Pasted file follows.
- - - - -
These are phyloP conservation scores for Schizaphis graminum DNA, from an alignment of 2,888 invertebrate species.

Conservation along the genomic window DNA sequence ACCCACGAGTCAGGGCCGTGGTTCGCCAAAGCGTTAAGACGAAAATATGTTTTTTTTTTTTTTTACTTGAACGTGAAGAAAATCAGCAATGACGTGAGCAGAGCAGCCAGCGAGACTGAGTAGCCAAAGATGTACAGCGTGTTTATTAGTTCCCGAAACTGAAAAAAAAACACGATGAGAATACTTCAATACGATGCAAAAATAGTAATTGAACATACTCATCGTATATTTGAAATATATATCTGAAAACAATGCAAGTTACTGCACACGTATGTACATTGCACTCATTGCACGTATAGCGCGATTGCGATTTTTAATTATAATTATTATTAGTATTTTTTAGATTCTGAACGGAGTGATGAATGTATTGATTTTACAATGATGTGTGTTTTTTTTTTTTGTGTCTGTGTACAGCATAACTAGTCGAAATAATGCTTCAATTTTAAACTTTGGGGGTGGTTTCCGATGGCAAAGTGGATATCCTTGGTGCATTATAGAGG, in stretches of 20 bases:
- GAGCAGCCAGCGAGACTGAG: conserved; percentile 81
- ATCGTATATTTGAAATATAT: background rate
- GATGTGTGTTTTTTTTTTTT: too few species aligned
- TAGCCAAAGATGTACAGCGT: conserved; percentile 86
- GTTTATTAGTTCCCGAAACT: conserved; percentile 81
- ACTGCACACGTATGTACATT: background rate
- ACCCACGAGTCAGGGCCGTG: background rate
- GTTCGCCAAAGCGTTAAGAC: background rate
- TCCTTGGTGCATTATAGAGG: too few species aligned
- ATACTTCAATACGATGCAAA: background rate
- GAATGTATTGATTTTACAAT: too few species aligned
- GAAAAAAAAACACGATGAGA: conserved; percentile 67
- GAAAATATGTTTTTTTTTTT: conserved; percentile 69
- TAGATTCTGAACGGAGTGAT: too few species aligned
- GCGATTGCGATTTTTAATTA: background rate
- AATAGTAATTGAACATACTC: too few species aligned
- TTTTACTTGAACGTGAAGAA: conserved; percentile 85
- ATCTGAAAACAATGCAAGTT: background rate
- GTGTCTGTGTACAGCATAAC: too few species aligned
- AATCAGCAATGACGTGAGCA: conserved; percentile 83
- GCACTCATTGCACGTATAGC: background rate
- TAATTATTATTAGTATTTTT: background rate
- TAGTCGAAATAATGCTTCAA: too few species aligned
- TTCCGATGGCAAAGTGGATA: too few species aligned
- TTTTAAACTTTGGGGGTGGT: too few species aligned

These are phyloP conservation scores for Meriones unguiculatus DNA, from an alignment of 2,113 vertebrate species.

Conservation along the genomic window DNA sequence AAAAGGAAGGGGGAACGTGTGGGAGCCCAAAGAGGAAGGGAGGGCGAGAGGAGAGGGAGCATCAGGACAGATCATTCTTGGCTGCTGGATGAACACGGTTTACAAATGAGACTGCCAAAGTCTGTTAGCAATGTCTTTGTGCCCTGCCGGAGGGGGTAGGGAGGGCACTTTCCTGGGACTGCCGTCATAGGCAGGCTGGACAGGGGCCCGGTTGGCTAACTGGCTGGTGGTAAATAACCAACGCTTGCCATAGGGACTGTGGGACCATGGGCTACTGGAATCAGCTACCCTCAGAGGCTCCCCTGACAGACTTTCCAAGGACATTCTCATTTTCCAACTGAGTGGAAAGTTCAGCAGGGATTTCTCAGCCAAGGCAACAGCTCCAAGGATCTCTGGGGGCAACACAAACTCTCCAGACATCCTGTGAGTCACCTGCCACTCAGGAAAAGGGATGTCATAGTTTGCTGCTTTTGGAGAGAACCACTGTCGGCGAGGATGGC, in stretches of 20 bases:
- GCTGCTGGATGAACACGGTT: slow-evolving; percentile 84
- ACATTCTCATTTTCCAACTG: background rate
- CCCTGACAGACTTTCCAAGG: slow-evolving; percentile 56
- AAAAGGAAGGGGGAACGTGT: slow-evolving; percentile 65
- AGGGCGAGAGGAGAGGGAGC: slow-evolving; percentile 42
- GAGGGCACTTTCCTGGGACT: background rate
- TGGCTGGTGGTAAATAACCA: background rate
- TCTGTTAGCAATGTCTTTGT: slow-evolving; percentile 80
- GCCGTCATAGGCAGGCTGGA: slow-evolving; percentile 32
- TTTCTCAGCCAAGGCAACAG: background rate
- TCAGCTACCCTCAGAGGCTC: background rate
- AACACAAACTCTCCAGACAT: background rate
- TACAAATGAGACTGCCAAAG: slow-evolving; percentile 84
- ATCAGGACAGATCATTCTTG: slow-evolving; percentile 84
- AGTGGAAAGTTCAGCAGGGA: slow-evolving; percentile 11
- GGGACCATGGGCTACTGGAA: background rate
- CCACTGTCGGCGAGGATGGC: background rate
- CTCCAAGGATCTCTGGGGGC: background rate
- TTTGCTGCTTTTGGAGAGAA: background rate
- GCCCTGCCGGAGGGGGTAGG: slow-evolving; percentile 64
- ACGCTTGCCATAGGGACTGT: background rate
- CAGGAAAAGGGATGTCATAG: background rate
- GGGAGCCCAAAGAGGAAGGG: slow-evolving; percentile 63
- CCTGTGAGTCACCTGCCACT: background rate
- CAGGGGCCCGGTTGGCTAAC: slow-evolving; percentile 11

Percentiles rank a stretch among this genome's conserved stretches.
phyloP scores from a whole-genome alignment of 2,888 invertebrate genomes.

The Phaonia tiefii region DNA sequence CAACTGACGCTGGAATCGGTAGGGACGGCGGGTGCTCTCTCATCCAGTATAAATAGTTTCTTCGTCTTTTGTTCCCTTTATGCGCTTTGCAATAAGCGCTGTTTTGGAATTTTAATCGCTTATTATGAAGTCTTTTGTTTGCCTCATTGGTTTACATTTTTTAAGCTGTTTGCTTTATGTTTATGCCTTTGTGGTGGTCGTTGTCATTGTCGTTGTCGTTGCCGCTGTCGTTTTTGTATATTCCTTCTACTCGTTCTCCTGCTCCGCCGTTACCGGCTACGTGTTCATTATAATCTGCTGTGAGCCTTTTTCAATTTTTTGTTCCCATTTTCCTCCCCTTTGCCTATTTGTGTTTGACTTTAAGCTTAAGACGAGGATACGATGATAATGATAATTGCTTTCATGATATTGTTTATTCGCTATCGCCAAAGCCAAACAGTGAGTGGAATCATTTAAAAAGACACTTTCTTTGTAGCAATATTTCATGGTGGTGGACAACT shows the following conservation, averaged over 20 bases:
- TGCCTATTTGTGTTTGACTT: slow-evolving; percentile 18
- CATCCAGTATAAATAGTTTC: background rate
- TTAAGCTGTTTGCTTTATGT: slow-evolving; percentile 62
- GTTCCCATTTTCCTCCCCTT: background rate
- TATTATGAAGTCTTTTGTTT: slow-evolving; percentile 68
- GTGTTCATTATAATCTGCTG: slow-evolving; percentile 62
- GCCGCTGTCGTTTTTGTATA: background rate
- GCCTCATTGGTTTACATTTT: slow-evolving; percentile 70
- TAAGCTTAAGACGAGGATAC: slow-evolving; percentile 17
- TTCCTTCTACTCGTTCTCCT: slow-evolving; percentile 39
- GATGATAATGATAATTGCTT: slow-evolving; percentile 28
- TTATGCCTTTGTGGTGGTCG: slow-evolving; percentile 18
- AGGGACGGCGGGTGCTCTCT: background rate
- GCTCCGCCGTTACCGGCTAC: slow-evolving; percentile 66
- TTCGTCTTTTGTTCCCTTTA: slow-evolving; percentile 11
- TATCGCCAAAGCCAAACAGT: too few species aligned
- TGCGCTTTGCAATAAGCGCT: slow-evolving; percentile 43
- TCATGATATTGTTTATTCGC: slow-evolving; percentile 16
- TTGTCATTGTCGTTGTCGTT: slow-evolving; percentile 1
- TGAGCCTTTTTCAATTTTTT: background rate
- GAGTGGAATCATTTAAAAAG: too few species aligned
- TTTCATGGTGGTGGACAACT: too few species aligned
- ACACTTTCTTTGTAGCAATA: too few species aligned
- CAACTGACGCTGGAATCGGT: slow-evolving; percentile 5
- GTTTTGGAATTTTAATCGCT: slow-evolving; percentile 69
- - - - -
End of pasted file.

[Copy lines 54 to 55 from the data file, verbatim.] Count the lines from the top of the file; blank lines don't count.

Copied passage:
- CAGGGGCCCGGTTGGCTAAC: slow-evolving; percentile 11

Percentiles rank a stretch among this genome's conserved stretches.